Lechem mishna, lechem yomaim, in the story of the mannah (Shemot 16), is about the Children of Israel’s responsibilities actively to receive God's bounty and His blessings.
It is not enough for the people to keep the shabbos, they must also prepare for the shabbos so as to make the keeping of the shabbos practicable. The story of the mannah is not about whether a Jew may carry on the seventh day but about how the Jew ought to gather a double portion on the sixth. The institution of shabbos is partly about what is prohibited and partly about what is commanded.
The Children of Israel have a responsibility to make it so they can keep the shabbos. As such they have a responsibility to organize their affairs around the continual production of a weekly surplus that is then immediately consumed every seven days. The society establishes a rhythm of production of surplus and then consumption of surplus – every seven days, every seven months, every seven years, every seven times seven years.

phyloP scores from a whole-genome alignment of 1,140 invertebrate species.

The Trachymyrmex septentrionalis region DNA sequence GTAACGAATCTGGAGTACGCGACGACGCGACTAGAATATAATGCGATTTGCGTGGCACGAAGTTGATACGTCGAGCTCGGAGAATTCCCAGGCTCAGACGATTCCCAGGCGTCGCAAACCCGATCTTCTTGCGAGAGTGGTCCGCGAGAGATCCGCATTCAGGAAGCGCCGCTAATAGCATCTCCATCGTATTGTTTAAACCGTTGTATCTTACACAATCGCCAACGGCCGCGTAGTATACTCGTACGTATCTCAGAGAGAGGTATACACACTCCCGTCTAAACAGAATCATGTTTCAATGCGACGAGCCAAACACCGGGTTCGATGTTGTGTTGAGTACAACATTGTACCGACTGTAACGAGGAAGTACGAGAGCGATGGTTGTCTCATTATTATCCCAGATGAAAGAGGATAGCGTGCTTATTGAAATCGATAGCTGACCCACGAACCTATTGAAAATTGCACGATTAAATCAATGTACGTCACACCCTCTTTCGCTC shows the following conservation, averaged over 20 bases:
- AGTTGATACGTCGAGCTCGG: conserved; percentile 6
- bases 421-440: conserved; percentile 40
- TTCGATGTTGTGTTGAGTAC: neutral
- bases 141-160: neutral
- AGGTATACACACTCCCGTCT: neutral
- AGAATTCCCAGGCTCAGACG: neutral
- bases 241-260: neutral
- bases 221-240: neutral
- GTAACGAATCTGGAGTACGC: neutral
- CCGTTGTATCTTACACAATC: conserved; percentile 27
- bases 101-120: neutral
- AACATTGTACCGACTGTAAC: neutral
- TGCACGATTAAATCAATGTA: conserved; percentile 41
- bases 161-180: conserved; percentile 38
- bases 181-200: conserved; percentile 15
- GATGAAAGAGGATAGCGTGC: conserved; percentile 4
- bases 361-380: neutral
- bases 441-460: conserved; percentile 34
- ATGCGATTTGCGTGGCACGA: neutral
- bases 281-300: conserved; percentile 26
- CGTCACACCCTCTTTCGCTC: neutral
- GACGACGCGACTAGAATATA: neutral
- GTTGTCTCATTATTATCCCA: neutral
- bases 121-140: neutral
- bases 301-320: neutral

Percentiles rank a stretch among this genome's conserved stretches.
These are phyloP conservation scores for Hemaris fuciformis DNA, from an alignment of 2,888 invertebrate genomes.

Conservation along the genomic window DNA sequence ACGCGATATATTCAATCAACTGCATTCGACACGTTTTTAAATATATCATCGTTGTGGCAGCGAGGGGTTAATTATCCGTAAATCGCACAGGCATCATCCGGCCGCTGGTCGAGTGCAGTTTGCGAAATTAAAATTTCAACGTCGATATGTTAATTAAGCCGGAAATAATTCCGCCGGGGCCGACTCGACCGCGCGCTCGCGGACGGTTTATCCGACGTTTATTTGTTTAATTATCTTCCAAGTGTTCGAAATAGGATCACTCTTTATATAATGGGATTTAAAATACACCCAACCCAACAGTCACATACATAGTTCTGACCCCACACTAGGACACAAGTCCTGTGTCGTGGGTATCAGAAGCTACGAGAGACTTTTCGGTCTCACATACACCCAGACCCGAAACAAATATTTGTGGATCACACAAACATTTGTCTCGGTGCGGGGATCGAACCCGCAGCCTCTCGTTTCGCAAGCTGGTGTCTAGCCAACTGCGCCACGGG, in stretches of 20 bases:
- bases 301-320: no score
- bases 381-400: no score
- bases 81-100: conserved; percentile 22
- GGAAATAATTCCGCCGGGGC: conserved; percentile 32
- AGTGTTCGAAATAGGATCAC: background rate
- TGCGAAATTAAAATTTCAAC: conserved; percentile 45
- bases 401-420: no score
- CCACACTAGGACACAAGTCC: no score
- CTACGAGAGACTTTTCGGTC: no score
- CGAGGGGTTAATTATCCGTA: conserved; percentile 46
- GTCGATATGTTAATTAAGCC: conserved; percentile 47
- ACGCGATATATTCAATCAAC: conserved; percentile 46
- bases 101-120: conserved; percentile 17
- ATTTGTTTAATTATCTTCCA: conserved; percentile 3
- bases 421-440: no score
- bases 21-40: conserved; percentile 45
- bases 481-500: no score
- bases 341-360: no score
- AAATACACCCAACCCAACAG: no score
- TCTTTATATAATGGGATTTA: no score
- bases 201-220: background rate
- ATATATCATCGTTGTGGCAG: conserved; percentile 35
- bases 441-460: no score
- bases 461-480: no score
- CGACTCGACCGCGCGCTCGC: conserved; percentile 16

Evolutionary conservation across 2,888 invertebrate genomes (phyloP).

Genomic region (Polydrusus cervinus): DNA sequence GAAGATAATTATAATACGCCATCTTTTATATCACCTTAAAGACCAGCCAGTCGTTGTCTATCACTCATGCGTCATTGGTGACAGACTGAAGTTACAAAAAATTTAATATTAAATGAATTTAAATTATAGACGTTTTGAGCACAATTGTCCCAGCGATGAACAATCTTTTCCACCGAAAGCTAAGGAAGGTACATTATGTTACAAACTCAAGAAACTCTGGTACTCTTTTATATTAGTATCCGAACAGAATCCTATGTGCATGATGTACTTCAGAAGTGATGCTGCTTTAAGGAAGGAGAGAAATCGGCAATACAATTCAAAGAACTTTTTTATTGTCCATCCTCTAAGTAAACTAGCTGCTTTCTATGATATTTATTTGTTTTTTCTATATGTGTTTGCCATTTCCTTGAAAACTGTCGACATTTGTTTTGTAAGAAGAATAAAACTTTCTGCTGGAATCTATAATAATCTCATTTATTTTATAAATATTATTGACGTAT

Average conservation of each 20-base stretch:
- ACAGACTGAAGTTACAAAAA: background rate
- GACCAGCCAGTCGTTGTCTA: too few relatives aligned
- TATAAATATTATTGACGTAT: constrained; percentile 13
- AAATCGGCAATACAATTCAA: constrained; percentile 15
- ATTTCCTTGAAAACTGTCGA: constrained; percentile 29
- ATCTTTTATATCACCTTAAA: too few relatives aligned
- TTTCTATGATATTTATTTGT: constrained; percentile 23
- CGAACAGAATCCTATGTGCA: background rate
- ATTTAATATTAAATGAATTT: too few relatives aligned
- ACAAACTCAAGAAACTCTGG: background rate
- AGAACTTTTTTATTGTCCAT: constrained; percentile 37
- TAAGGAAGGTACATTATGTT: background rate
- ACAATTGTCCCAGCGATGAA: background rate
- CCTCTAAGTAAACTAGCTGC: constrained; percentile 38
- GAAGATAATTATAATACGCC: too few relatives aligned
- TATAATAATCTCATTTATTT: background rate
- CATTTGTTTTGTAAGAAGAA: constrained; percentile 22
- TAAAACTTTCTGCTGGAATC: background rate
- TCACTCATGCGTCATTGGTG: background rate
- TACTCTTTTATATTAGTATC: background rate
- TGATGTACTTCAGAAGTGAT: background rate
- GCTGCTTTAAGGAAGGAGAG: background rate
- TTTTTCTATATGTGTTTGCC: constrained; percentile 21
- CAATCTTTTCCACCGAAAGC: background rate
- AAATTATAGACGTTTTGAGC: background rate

When God promises there to be bounty to keep the laws of sheviit what He is saying is if you build it, I will come. His promise for sheviit mirrors His promise for mannah on shabbos. The anticipation of complaints about the impossibility of keeping sheviit is similar to the Children of Israel complaining to Moshe right out of the box after the Red Sea about their not having food in the wilderness.
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